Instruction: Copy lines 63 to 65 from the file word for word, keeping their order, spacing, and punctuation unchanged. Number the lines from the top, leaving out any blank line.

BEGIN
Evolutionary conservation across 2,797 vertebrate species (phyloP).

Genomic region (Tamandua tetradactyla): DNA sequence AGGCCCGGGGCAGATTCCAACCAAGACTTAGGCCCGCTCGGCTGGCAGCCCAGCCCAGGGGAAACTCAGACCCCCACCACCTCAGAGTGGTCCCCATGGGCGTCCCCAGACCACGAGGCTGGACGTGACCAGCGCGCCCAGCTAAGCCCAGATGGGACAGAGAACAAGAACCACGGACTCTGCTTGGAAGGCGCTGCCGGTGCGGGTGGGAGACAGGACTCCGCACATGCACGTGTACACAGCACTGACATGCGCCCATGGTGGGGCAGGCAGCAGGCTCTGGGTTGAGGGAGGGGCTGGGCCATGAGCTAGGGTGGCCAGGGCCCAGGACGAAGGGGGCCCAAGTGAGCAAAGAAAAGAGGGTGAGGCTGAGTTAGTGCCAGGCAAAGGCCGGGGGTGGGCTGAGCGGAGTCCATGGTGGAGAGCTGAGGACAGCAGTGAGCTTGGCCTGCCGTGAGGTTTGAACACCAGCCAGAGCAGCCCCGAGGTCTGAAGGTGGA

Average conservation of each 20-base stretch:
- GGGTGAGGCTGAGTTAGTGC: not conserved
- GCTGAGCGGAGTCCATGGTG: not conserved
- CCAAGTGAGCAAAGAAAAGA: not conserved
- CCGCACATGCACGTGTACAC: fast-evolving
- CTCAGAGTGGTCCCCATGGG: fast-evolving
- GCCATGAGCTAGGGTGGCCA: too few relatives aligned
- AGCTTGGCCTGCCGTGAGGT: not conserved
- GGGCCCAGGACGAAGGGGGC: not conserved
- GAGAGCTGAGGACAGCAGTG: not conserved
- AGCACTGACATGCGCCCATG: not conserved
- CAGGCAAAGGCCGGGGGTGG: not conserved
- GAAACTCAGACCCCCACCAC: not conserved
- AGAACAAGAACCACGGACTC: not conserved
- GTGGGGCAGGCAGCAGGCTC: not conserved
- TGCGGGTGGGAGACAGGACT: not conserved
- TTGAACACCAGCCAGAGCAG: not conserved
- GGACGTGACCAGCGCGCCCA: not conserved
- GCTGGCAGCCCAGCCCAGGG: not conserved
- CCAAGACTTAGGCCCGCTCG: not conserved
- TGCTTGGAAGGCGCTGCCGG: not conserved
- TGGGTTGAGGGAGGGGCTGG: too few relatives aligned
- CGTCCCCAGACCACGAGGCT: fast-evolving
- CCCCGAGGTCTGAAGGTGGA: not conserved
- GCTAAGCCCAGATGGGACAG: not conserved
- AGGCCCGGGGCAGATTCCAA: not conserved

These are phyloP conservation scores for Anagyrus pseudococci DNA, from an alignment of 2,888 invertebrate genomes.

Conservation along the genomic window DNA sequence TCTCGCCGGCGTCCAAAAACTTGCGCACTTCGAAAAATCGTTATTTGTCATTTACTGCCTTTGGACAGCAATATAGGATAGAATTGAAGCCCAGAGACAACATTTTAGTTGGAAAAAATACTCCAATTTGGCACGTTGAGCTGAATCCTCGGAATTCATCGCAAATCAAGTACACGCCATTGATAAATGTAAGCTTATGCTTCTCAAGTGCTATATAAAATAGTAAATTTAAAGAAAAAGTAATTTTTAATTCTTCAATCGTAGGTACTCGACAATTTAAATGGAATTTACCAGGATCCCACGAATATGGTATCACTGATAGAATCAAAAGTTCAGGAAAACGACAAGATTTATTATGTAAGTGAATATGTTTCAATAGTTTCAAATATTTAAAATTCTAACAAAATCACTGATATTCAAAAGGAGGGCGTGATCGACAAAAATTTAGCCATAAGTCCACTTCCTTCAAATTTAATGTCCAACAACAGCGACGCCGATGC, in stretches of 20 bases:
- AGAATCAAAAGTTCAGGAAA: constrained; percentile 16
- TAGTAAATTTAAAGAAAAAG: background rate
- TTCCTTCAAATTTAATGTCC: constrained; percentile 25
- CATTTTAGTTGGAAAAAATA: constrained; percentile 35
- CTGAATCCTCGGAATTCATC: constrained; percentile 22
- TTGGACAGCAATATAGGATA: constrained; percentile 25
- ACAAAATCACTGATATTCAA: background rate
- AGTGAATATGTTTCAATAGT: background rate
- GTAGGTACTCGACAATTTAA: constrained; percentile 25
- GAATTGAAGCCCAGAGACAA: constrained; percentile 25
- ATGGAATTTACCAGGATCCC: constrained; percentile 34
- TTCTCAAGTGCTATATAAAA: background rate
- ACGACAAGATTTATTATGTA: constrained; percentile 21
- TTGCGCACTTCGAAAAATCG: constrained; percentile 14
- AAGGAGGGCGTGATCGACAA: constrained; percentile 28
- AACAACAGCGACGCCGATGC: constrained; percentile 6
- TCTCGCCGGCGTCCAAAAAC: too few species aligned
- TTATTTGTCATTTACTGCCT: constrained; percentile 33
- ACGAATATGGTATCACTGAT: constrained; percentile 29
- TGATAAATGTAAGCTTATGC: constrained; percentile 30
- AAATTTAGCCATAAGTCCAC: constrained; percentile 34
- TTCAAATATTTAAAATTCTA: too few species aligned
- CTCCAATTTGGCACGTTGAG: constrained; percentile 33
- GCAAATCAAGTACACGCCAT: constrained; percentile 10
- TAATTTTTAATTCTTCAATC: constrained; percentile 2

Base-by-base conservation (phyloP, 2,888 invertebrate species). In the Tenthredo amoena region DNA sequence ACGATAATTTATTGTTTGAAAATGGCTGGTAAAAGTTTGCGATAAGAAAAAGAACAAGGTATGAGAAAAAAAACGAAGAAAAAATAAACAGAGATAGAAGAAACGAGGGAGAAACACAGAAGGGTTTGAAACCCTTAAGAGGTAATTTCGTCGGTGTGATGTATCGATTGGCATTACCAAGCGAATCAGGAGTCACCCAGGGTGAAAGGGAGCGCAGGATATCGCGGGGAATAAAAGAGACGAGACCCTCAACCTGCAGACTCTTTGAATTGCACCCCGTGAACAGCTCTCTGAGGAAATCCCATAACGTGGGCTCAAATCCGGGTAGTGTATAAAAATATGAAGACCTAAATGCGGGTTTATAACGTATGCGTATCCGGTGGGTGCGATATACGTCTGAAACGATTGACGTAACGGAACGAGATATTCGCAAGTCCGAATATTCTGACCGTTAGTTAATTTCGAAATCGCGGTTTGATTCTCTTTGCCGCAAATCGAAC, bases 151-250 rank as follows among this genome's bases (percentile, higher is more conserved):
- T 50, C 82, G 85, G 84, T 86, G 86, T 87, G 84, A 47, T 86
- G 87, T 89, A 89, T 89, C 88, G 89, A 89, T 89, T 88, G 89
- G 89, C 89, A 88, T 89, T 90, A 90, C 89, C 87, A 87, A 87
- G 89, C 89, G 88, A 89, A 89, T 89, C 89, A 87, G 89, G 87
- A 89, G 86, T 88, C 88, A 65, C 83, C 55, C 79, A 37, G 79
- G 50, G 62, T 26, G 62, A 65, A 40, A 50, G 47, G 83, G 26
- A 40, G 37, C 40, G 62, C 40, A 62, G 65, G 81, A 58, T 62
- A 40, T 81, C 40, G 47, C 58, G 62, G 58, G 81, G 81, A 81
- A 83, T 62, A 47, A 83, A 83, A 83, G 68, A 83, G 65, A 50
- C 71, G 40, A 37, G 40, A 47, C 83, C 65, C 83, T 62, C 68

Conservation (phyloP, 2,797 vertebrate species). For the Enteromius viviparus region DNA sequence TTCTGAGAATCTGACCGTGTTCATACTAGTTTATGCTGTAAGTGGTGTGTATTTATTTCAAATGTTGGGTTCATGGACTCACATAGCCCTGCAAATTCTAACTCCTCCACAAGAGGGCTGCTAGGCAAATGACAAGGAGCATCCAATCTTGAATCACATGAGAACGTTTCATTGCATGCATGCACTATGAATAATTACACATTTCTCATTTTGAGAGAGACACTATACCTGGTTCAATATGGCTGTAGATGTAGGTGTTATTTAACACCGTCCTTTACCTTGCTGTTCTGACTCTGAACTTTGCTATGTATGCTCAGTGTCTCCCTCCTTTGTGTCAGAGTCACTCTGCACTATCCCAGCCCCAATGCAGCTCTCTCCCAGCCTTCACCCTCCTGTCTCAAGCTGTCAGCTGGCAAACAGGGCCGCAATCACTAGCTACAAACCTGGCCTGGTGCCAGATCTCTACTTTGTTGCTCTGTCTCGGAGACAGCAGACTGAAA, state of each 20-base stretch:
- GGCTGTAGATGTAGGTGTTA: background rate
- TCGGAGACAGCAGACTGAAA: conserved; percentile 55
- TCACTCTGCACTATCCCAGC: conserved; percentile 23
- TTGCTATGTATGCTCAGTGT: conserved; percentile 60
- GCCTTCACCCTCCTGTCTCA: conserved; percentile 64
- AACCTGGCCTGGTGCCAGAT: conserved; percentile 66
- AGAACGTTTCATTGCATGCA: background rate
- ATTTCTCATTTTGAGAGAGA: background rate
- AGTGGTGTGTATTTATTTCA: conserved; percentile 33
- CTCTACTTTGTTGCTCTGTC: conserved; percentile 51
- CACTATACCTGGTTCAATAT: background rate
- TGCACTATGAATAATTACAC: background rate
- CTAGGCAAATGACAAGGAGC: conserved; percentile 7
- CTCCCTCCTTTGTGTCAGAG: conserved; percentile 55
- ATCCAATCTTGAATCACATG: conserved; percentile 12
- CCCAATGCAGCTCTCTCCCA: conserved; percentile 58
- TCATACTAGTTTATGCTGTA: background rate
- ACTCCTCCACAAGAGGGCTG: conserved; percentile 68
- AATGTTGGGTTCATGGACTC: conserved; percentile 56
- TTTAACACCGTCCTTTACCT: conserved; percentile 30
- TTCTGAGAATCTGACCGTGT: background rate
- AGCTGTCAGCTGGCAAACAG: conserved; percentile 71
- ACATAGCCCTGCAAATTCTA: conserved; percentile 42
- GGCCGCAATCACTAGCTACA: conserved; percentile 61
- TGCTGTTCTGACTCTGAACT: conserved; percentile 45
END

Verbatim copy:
- A 40, G 37, C 40, G 62, C 40, A 62, G 65, G 81, A 58, T 62
- A 40, T 81, C 40, G 47, C 58, G 62, G 58, G 81, G 81, A 81
- A 83, T 62, A 47, A 83, A 83, A 83, G 68, A 83, G 65, A 50